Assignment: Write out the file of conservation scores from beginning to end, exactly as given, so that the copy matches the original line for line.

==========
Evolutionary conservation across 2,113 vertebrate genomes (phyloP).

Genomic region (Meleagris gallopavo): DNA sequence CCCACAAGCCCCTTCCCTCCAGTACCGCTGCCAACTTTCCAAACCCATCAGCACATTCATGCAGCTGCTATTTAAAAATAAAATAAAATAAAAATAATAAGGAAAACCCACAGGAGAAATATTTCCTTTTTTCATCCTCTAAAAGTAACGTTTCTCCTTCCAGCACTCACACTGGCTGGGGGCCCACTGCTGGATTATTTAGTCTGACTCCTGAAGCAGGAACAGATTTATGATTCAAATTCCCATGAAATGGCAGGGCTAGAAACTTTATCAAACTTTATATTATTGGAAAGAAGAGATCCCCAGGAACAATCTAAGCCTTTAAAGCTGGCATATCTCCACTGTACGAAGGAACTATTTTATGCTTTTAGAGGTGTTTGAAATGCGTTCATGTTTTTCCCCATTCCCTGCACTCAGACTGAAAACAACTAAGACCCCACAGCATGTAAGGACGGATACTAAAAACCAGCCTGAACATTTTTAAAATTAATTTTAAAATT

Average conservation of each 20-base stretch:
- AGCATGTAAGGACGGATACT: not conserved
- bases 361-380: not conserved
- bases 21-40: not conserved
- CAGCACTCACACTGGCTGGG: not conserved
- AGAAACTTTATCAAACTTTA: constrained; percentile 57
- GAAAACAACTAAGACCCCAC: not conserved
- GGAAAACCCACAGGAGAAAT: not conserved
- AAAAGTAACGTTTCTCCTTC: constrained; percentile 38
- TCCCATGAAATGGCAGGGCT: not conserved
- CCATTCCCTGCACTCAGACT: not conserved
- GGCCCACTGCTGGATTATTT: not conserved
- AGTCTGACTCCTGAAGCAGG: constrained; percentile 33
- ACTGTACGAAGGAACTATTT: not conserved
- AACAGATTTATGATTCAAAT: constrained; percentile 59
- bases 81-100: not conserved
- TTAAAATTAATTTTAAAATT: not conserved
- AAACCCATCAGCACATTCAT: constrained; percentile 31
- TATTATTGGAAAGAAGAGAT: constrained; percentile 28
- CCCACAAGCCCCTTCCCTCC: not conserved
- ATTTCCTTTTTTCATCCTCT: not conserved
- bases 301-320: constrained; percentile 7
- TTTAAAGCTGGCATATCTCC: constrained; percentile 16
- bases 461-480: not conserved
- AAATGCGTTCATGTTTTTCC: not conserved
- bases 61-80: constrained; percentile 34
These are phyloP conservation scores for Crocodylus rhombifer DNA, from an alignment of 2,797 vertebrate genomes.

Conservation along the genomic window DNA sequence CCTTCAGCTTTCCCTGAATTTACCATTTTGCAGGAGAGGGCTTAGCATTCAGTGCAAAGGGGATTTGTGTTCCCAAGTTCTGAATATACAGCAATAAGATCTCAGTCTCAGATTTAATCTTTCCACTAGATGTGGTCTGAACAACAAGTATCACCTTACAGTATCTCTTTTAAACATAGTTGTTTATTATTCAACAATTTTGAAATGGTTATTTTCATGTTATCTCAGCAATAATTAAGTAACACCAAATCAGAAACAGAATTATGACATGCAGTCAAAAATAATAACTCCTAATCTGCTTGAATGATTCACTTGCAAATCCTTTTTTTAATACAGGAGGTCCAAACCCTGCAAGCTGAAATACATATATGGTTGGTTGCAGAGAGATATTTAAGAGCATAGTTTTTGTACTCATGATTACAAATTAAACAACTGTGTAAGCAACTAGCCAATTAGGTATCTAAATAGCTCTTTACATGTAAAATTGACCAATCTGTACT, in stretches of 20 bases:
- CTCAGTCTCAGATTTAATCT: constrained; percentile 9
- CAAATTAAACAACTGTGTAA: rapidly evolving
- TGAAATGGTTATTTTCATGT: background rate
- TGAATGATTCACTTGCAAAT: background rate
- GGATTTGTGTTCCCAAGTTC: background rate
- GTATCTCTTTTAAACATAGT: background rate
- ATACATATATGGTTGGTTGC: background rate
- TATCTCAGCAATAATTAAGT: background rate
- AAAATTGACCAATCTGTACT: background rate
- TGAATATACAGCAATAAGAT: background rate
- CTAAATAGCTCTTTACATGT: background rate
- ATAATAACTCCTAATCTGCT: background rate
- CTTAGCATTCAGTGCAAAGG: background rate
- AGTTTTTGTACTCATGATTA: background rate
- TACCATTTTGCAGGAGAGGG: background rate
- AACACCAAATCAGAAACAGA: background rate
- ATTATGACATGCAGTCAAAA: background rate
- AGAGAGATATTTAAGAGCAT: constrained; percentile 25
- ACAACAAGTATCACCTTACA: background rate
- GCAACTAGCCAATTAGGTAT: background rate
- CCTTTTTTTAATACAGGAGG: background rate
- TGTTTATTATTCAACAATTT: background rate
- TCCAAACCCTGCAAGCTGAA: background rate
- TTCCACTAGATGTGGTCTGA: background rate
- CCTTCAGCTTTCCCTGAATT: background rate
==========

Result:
Evolutionary conservation across 2,113 vertebrate genomes (phyloP).

Genomic region (Meleagris gallopavo): DNA sequence CCCACAAGCCCCTTCCCTCCAGTACCGCTGCCAACTTTCCAAACCCATCAGCACATTCATGCAGCTGCTATTTAAAAATAAAATAAAATAAAAATAATAAGGAAAACCCACAGGAGAAATATTTCCTTTTTTCATCCTCTAAAAGTAACGTTTCTCCTTCCAGCACTCACACTGGCTGGGGGCCCACTGCTGGATTATTTAGTCTGACTCCTGAAGCAGGAACAGATTTATGATTCAAATTCCCATGAAATGGCAGGGCTAGAAACTTTATCAAACTTTATATTATTGGAAAGAAGAGATCCCCAGGAACAATCTAAGCCTTTAAAGCTGGCATATCTCCACTGTACGAAGGAACTATTTTATGCTTTTAGAGGTGTTTGAAATGCGTTCATGTTTTTCCCCATTCCCTGCACTCAGACTGAAAACAACTAAGACCCCACAGCATGTAAGGACGGATACTAAAAACCAGCCTGAACATTTTTAAAATTAATTTTAAAATT

Average conservation of each 20-base stretch:
- AGCATGTAAGGACGGATACT: not conserved
- bases 361-380: not conserved
- bases 21-40: not conserved
- CAGCACTCACACTGGCTGGG: not conserved
- AGAAACTTTATCAAACTTTA: constrained; percentile 57
- GAAAACAACTAAGACCCCAC: not conserved
- GGAAAACCCACAGGAGAAAT: not conserved
- AAAAGTAACGTTTCTCCTTC: constrained; percentile 38
- TCCCATGAAATGGCAGGGCT: not conserved
- CCATTCCCTGCACTCAGACT: not conserved
- GGCCCACTGCTGGATTATTT: not conserved
- AGTCTGACTCCTGAAGCAGG: constrained; percentile 33
- ACTGTACGAAGGAACTATTT: not conserved
- AACAGATTTATGATTCAAAT: constrained; percentile 59
- bases 81-100: not conserved
- TTAAAATTAATTTTAAAATT: not conserved
- AAACCCATCAGCACATTCAT: constrained; percentile 31
- TATTATTGGAAAGAAGAGAT: constrained; percentile 28
- CCCACAAGCCCCTTCCCTCC: not conserved
- ATTTCCTTTTTTCATCCTCT: not conserved
- bases 301-320: constrained; percentile 7
- TTTAAAGCTGGCATATCTCC: constrained; percentile 16
- bases 461-480: not conserved
- AAATGCGTTCATGTTTTTCC: not conserved
- bases 61-80: constrained; percentile 34
These are phyloP conservation scores for Crocodylus rhombifer DNA, from an alignment of 2,797 vertebrate genomes.

Conservation along the genomic window DNA sequence CCTTCAGCTTTCCCTGAATTTACCATTTTGCAGGAGAGGGCTTAGCATTCAGTGCAAAGGGGATTTGTGTTCCCAAGTTCTGAATATACAGCAATAAGATCTCAGTCTCAGATTTAATCTTTCCACTAGATGTGGTCTGAACAACAAGTATCACCTTACAGTATCTCTTTTAAACATAGTTGTTTATTATTCAACAATTTTGAAATGGTTATTTTCATGTTATCTCAGCAATAATTAAGTAACACCAAATCAGAAACAGAATTATGACATGCAGTCAAAAATAATAACTCCTAATCTGCTTGAATGATTCACTTGCAAATCCTTTTTTTAATACAGGAGGTCCAAACCCTGCAAGCTGAAATACATATATGGTTGGTTGCAGAGAGATATTTAAGAGCATAGTTTTTGTACTCATGATTACAAATTAAACAACTGTGTAAGCAACTAGCCAATTAGGTATCTAAATAGCTCTTTACATGTAAAATTGACCAATCTGTACT, in stretches of 20 bases:
- CTCAGTCTCAGATTTAATCT: constrained; percentile 9
- CAAATTAAACAACTGTGTAA: rapidly evolving
- TGAAATGGTTATTTTCATGT: background rate
- TGAATGATTCACTTGCAAAT: background rate
- GGATTTGTGTTCCCAAGTTC: background rate
- GTATCTCTTTTAAACATAGT: background rate
- ATACATATATGGTTGGTTGC: background rate
- TATCTCAGCAATAATTAAGT: background rate
- AAAATTGACCAATCTGTACT: background rate
- TGAATATACAGCAATAAGAT: background rate
- CTAAATAGCTCTTTACATGT: background rate
- ATAATAACTCCTAATCTGCT: background rate
- CTTAGCATTCAGTGCAAAGG: background rate
- AGTTTTTGTACTCATGATTA: background rate
- TACCATTTTGCAGGAGAGGG: background rate
- AACACCAAATCAGAAACAGA: background rate
- ATTATGACATGCAGTCAAAA: background rate
- AGAGAGATATTTAAGAGCAT: constrained; percentile 25
- ACAACAAGTATCACCTTACA: background rate
- GCAACTAGCCAATTAGGTAT: background rate
- CCTTTTTTTAATACAGGAGG: background rate
- TGTTTATTATTCAACAATTT: background rate
- TCCAAACCCTGCAAGCTGAA: background rate
- TTCCACTAGATGTGGTCTGA: background rate
- CCTTCAGCTTTCCCTGAATT: background rate